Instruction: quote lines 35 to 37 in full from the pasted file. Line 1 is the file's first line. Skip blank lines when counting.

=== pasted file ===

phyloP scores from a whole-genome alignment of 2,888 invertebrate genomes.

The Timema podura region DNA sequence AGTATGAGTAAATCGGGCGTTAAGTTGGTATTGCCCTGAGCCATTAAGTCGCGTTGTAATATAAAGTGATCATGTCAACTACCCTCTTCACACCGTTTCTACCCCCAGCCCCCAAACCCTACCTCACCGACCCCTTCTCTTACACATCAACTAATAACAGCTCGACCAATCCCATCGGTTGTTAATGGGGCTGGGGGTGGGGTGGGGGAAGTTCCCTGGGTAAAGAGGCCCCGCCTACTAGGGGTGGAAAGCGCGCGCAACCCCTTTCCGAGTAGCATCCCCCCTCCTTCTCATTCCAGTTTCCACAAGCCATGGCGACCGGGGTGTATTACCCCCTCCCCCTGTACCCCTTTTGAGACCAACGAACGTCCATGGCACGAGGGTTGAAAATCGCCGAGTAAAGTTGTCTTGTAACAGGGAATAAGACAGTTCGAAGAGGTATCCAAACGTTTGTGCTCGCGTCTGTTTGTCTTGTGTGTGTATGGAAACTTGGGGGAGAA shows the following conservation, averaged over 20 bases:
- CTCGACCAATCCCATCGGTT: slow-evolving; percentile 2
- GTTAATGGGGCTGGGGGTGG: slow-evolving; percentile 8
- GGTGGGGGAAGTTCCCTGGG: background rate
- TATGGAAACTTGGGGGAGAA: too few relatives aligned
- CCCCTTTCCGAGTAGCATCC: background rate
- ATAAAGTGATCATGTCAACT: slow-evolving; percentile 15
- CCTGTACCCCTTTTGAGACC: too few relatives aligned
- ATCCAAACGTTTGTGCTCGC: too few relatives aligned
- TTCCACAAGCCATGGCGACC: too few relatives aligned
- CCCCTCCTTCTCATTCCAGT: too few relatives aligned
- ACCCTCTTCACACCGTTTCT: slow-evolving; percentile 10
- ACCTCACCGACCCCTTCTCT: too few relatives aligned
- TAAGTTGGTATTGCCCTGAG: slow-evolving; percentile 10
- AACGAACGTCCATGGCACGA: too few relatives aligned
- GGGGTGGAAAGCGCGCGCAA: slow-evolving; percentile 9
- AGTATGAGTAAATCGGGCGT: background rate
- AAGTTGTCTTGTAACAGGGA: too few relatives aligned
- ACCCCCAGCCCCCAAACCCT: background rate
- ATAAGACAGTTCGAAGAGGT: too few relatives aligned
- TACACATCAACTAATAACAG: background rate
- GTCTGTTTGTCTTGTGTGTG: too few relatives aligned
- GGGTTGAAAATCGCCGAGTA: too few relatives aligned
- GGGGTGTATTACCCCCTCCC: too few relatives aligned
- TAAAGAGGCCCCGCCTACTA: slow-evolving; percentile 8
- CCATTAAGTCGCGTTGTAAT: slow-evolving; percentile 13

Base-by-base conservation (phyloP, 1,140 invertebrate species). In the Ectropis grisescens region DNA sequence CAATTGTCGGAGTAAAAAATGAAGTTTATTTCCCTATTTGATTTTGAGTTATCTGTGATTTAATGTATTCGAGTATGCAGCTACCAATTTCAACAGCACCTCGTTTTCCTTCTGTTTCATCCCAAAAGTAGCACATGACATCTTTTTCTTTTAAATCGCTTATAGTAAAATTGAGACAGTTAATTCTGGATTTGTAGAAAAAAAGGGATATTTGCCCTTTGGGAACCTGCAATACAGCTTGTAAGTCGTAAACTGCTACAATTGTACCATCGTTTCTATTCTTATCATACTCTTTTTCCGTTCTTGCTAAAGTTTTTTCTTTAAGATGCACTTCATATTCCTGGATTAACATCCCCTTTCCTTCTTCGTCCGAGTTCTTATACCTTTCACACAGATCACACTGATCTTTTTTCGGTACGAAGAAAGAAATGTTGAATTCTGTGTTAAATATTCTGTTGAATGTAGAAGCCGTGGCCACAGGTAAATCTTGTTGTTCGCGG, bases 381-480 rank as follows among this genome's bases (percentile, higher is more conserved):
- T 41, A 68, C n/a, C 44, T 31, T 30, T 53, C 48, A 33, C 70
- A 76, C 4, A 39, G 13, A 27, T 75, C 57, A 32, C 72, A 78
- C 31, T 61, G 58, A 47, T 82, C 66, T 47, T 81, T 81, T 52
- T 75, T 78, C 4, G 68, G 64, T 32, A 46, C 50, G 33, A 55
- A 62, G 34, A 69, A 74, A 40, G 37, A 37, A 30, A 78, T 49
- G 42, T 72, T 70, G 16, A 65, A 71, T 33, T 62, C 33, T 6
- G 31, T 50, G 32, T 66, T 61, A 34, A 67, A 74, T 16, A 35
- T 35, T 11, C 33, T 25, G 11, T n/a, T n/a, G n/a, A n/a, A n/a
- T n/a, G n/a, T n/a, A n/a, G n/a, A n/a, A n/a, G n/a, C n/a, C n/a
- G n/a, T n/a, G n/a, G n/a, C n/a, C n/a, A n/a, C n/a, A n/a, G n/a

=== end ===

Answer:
- G 31, T 50, G 32, T 66, T 61, A 34, A 67, A 74, T 16, A 35
- T 35, T 11, C 33, T 25, G 11, T n/a, T n/a, G n/a, A n/a, A n/a
- T n/a, G n/a, T n/a, A n/a, G n/a, A n/a, A n/a, G n/a, C n/a, C n/a